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Shim: Adjuvant hysterectomy in patients with locally advanced cervical cancer treated with concurrent chemoradiotherapy
Since the publication of 5 randomized controlled trials, concurrent chemoradiation therapy (CCRT) is accepted as treatment for locally advanced cervical cancer (LACC), including stages IB2 to IVA according to the 2014 International Federation of Gynecology and Obstetrics staging system [1]. Although CCRT improves survival outcomes in these patients compared with radiotherapy alone, the 5-year overall survival rate remains approximately 70%. Moreover, 24%–48% of patients harbor residual tumors after definitive CCRT [2], and those with residual tumors ≥2 cm have even poorer prognosis than those who achieve complete response after CCRT [34]. To extirpate the residual tumor and improve local control and overall survival, some investigators have administered adjuvant hysterectomy (AH) after radiotherapy. Before the era of CCRT, the Gynecologic Oncology Group-71 trial had evaluated the role of AH in 256 patients with bulky stage IB cervical cancer who were treated with radiation without concomitant chemotherapy. Patients were randomly assigned to the AH arm after radiation (n=132) or radiation only (n=124) [5]. There was no difference in overall survival between the 2 arms, although the 5-year local recurrence rate was lower in the AH arm (14% vs. 27%). In the era of CCRT, there are few studies with high-quality data regarding the therapeutic effect of AH after definitive CCRT. One randomized controlled trial by a French group evaluated this issue in patients who achieved clinical and radiological complete response after definitive CCRT [6]. In this trial, there was no significant difference in 3-year event-free survival (72% vs. 89%) and overall survival (86% vs. 97%) rates between the AH and no-AH arms. However, the trial was discontinued prematurely due to insufficient accrual (n=61) and thus had suboptimal power to draw concrete results [7].
Albert et al. performed a large, nationwide population-based study using the National Cancer Database to determine the treatment pattern and survival impact of AH in patients with stage IB2 to IIA2 cervical cancer diagnosed between 2010 and 2014 who received CCRT [8]. In this study, the authors identified a total of 1,546 patients, of whom 1,407 (91.0%) received CCRT alone and 139 (9.0%) received AH after CCRT. For patients without nodal metastases, there was no significant difference in 4-year overall survival rates between the AH group and CCRT alone group (84.9% vs. 77.8%, p=0.072). On multivariable Cox regression adjusted by prognostic factors (including age, stage, tumor size, comorbidity, histology, node metastasis, chemotherapy regimen, and insurance), there was no difference in survival between two groups. This result suggests that AH is used infrequently in the modern era and does not contribute to improving survival after adjusting for other prognostic factors. Considering that it is very challenging to perform clinical trials related to surgery, this study provides further evidence and may answer the conflicting question about the uncertain benefit of AH using large-scale population-based data. Nonetheless, the results of this study should be interpreted with caution. As the authors acknowledged, this study did not provide information regarding residual tumors, which is one of the most important prognostic factors in patients with LACC after definitive CCRT. Thus, the true therapeutic effect of AH could not be assessed in patients with residual tumors. A recent prospective study demonstrated promising results of AH in this population. Forty patients with residual tumors received AH 14 to 18 weeks after CCRT, and 10% (4 out of 40) recurred between 5 and 9 years of follow-up [9]. Future studies should focus on the issue regarding whether AH is effective in patients with residual tumors after definitive CCRT.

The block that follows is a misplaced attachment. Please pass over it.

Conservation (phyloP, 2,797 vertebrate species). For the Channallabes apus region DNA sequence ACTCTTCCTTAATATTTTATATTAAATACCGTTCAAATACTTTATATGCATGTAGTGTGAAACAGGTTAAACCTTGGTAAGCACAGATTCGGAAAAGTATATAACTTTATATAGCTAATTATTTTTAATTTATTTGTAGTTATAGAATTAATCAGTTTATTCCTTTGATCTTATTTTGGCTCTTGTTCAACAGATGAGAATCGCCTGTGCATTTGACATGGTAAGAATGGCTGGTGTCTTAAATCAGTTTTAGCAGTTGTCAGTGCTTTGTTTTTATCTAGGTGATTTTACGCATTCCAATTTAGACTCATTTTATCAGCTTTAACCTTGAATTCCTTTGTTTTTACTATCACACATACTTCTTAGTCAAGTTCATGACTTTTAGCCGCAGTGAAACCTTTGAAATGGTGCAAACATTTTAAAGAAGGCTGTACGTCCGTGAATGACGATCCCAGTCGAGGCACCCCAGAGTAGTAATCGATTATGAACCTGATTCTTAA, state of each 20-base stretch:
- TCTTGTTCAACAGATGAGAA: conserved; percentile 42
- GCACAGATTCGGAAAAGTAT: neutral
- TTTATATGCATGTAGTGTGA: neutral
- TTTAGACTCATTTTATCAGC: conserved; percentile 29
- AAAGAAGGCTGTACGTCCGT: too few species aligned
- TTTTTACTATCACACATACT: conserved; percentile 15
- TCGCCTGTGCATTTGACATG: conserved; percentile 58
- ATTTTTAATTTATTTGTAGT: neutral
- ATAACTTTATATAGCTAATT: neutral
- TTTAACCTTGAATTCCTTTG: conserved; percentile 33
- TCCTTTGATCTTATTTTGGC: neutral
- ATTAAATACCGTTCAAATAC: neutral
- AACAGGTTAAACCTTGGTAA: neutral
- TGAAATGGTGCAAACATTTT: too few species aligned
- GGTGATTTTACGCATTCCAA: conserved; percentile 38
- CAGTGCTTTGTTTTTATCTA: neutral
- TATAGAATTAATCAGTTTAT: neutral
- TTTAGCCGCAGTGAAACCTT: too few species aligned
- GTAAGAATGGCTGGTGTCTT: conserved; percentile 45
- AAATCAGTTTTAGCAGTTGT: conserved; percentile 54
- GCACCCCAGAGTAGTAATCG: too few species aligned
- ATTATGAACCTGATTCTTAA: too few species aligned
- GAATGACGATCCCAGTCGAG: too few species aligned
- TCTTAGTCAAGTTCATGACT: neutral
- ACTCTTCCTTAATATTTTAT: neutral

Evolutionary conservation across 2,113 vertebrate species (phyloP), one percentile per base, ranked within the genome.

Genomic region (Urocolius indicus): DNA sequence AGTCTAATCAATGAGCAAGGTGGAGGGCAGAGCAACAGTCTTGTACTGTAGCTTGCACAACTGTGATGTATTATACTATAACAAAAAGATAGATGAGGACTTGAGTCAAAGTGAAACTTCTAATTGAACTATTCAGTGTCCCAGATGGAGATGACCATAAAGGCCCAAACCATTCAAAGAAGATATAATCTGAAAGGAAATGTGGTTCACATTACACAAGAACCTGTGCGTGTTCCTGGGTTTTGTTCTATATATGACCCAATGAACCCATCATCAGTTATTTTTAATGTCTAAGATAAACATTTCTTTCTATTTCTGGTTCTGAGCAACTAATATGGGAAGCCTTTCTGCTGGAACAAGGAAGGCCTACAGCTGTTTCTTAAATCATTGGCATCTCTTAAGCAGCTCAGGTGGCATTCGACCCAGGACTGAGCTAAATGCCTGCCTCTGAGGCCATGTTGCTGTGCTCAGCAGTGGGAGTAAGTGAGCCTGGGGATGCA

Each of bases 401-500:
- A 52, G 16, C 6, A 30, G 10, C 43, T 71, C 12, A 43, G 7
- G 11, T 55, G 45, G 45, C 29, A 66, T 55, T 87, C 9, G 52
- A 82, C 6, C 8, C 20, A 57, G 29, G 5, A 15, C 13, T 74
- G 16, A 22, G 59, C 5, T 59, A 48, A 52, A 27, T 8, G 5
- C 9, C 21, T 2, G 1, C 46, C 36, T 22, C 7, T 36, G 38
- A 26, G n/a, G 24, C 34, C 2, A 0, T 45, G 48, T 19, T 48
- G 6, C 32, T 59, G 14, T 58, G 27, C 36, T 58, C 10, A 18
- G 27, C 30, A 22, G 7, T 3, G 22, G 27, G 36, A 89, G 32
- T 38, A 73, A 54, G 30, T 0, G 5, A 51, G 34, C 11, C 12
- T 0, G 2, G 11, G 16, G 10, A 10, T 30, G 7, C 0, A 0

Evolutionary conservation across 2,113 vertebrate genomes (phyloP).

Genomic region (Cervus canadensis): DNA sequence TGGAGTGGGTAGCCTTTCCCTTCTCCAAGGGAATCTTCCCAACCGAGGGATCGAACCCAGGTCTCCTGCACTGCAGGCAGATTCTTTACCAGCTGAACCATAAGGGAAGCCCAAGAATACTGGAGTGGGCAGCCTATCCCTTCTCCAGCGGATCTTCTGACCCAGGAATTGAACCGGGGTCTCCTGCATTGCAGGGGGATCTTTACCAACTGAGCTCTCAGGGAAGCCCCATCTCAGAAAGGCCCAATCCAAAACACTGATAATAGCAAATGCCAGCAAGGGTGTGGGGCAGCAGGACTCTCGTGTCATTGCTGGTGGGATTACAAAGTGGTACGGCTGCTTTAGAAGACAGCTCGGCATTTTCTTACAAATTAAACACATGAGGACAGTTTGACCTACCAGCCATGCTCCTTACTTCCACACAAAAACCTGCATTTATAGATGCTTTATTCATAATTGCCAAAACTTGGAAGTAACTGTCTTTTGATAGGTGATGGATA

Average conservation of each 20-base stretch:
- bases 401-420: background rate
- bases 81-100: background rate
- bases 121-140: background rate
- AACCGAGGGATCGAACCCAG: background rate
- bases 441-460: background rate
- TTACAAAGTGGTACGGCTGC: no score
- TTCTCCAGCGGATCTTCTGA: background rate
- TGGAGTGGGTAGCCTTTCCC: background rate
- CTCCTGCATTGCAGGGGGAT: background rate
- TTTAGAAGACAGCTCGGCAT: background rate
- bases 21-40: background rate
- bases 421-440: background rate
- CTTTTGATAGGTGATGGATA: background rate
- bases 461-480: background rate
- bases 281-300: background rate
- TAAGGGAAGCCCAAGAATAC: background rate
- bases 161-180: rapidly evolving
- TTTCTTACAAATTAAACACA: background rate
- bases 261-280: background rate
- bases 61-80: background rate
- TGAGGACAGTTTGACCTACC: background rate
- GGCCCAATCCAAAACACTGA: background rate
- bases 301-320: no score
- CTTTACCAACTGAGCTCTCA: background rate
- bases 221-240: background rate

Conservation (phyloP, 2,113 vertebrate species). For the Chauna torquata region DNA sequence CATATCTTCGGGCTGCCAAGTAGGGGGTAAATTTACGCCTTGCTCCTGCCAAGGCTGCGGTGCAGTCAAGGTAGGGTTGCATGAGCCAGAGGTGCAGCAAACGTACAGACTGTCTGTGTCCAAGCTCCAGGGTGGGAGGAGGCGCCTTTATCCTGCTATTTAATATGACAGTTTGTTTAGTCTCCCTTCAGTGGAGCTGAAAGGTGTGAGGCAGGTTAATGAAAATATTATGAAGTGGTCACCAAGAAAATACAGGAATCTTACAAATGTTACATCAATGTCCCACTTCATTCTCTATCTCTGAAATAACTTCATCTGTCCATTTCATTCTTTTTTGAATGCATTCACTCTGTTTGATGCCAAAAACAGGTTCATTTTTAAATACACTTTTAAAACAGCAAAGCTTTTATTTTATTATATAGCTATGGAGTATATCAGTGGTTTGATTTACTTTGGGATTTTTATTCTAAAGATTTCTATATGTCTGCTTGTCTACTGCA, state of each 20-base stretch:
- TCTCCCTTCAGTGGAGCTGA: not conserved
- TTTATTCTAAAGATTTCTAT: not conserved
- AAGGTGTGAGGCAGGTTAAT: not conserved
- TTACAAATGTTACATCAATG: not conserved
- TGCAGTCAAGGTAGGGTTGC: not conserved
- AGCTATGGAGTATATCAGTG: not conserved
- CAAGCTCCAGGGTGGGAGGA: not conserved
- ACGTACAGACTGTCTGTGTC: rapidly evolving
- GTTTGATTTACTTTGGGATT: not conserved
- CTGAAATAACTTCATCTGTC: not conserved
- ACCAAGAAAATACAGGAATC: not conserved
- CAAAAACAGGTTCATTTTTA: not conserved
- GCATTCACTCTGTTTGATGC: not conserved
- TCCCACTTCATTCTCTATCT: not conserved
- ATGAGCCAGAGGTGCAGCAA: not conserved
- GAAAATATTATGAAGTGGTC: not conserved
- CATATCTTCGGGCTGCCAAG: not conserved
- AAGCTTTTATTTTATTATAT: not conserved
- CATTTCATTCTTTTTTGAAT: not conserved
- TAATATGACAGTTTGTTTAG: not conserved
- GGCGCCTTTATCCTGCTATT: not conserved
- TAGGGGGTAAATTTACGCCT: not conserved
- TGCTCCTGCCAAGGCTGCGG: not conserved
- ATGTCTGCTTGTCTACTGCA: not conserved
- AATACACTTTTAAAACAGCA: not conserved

Conflict of Interest No potential conflict of interest relevant to this article was reported.


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Seung-Hyuk Shim

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